‘The Homeless Hacker’

Danger to world security...

Lamo was a grey hat hacker who viewed the rise of the World Wide Web with a mixture of excitement and alarm. He felt that others failed to see the importance of internet security in the early days of the World Wide Web. Lamo would break into corporate computer systems, but he never caused damage to the systems involved. Instead, he would offer to fix the security flaws free of charge, and if the flaw wasn’t fixed, he would alert the media.  Lamo hoped to be hired by a corporation to attempt to break in systems and test their security, a practice that came to be known as red teaming. However, by the time this practice was common, his felony conviction prevented him from being hired.

In December 2001, Lamo was praised by Worldcom for helping to fortify their corporate security.  In February 2002, he broke into the internal computer network of The New York Times, added his name to the internal database of expert sources, and used the paper’s LexisNexis account to conduct research on high-profile subjects. The New York Times filed a complaint, and a warrant for Lamo’s arrest was issued in August 2003 following a 15-month investigation by federal prosecutors in New York. At 10:15 a.m. on September 9, after spending a few days in hiding, he surrendered to the US Marshals in Sacramento, California. He re-surrendered to the FBI in New York City on September 11, and pleaded guilty to one felony count of computer crimes against MicrosoftLexisNexis, and The New York Times on January 8, 2004.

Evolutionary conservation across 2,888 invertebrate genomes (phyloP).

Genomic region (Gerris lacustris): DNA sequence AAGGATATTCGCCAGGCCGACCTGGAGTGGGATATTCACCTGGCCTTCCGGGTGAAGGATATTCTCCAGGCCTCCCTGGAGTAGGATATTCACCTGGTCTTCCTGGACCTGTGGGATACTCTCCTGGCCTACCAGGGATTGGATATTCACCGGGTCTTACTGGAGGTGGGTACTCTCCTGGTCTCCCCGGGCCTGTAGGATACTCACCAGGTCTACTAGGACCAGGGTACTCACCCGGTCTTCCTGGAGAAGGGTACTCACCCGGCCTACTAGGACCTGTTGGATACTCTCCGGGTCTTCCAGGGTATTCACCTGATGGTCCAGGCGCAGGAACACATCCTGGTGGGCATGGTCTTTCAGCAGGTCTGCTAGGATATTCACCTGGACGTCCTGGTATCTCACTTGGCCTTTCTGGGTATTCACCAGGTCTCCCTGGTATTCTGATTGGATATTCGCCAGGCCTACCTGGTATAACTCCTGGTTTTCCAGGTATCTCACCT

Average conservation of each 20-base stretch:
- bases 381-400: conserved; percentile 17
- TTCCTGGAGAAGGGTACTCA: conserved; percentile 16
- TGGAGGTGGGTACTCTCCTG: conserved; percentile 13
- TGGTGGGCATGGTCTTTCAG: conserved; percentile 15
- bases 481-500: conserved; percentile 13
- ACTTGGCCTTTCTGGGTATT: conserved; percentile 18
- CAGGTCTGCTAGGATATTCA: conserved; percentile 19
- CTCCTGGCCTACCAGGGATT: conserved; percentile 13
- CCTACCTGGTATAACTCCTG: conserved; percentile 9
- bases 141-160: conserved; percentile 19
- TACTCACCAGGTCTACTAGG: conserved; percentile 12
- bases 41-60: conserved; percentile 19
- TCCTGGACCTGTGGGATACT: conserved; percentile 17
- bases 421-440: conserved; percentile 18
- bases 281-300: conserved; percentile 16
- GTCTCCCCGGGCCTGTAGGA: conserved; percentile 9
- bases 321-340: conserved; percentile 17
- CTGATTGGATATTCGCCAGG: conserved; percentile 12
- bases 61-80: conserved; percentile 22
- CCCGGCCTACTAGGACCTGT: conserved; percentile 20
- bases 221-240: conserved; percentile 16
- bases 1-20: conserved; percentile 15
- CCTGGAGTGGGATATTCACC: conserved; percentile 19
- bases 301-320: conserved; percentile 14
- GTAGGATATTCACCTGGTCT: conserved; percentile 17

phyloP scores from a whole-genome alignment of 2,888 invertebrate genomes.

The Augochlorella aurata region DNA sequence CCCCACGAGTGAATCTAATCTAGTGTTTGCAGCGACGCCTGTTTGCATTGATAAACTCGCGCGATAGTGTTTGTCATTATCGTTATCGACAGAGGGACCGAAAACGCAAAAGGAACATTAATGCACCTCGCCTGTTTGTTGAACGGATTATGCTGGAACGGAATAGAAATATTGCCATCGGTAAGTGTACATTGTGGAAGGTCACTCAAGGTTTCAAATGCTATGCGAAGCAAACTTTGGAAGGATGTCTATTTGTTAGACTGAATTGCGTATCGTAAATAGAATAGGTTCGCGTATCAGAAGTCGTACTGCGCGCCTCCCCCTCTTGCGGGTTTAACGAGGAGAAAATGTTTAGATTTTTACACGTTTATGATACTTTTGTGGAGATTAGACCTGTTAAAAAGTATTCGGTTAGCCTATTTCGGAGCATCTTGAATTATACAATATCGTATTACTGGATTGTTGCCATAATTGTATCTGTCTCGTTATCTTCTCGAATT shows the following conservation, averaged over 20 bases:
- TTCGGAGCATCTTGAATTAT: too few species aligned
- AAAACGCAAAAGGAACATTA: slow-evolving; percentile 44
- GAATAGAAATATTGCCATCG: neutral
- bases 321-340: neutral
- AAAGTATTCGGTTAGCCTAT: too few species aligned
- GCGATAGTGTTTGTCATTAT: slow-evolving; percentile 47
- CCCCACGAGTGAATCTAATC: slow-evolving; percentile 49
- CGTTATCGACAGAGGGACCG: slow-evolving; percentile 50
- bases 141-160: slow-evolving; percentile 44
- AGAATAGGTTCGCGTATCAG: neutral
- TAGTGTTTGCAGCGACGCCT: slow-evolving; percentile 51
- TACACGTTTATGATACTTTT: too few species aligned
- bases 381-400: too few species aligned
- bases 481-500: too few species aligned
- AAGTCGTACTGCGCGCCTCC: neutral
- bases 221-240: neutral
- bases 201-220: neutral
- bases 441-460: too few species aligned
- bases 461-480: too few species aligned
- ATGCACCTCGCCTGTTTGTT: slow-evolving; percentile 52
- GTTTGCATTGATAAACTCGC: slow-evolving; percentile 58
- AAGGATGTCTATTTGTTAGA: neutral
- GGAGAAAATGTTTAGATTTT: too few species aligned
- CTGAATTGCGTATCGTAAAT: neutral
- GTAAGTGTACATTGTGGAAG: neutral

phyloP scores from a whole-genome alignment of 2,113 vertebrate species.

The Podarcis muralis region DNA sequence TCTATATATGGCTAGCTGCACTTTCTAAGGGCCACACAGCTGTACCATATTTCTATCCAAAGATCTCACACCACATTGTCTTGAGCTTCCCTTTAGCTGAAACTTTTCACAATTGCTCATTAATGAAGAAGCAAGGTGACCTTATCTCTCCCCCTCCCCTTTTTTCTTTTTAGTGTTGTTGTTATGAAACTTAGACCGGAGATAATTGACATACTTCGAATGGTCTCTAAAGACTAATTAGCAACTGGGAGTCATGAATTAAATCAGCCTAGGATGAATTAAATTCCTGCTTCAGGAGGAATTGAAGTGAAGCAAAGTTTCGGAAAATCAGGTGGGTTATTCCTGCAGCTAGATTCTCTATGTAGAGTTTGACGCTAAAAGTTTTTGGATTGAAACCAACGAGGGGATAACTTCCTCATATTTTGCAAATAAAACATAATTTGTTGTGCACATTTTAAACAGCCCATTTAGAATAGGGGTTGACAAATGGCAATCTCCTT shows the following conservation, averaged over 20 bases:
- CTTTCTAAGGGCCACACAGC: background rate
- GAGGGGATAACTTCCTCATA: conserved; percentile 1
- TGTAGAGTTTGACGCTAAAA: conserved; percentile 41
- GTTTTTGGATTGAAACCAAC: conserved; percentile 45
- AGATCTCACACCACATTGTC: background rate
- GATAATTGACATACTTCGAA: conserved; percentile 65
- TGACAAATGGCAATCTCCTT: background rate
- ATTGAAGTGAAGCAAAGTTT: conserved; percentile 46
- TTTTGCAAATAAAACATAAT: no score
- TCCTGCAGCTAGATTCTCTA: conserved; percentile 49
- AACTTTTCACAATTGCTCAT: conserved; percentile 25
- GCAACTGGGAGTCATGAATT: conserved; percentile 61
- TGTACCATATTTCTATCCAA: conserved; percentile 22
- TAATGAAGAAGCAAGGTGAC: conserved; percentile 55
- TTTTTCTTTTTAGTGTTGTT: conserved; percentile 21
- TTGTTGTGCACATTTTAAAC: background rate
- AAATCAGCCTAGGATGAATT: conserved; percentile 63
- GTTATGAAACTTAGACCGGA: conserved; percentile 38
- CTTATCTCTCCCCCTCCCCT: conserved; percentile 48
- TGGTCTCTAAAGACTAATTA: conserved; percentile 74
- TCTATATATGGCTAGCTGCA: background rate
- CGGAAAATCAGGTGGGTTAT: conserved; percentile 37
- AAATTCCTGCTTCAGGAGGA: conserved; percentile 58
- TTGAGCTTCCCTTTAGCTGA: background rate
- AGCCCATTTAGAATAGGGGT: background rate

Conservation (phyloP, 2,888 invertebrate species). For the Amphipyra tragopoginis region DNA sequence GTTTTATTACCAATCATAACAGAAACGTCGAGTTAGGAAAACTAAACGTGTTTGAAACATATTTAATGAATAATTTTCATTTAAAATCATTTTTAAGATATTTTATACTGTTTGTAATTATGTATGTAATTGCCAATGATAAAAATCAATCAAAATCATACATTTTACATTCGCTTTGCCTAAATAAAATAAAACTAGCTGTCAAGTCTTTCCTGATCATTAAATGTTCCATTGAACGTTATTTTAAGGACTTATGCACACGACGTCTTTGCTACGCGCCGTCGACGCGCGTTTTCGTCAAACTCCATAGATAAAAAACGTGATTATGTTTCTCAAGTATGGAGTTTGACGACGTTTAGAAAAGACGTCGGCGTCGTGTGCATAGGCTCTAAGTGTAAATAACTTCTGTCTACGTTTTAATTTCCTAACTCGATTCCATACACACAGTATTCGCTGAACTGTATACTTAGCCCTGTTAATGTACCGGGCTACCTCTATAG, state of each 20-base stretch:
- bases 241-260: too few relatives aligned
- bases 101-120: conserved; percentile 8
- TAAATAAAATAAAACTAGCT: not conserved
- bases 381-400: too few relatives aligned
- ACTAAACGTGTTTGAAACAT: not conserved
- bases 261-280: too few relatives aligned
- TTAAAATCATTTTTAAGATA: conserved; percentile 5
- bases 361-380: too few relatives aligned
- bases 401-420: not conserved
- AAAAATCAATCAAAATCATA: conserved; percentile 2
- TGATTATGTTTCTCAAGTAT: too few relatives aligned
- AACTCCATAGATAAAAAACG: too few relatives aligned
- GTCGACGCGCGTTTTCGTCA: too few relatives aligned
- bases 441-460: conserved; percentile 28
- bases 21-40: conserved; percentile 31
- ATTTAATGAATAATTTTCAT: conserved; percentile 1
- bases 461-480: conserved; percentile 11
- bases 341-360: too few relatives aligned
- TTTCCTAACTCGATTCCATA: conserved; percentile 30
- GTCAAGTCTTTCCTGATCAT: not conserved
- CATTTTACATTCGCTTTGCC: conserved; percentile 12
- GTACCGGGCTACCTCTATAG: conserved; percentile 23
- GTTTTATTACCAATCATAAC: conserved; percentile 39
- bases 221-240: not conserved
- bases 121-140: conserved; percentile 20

In July 2004, Lamo was sentenced to two years’ probation, with six months to be served in home detention, and ordered to pay $65,000 in restitution. He was convicted of compromising security at The New York Times, Microsoft,  Yahoo!, and WorldCom.

When challenged for a response to allegations that he was glamorizing crime for the sake of publicity, his response was: “Anything I could say about my person or my actions would only cheapen what they have to say for themselves”. When approached for comment during his criminal case, Lamo frustrated reporters with non-sequiturs, such as “Faith manages” and “It’s a beautiful day.”

WikiLeaks and Chelsea Manning

In May 2010, Lamo reported to U.S. Army authorities that then Bradley Manning had claimed to have leaked a large body of classified documents, including 260,000 classified United States diplomatic cables.  Lamo stated that Manning also “took credit for leaking” the video footage of the July 12, 2007, Baghdad airstrike, which has since come to be known as the “Collateral Murder” video. Lamo stated, in an article written by Kevin Poulsen in Wired magazine, that he would not have turned Manning in “if lives weren’t in danger … [Manning] was in a war zone and basically trying to vacuum up as much classified information as [she] could, and just throwing it up into the air.” WikiLeaks responded by denouncing Lamo and Poulsen as “notorious felons, informers & manipulators”, and said: “journalists should take care.”

This Post Has One Comment

  1. Jo Slinger

    Very interesting, I think he unfortunately inspired a lot of copycat hacks and did a lot of damage to the US army and pretty much everyone else with his hacks. Wikileaks didn’t help security either.

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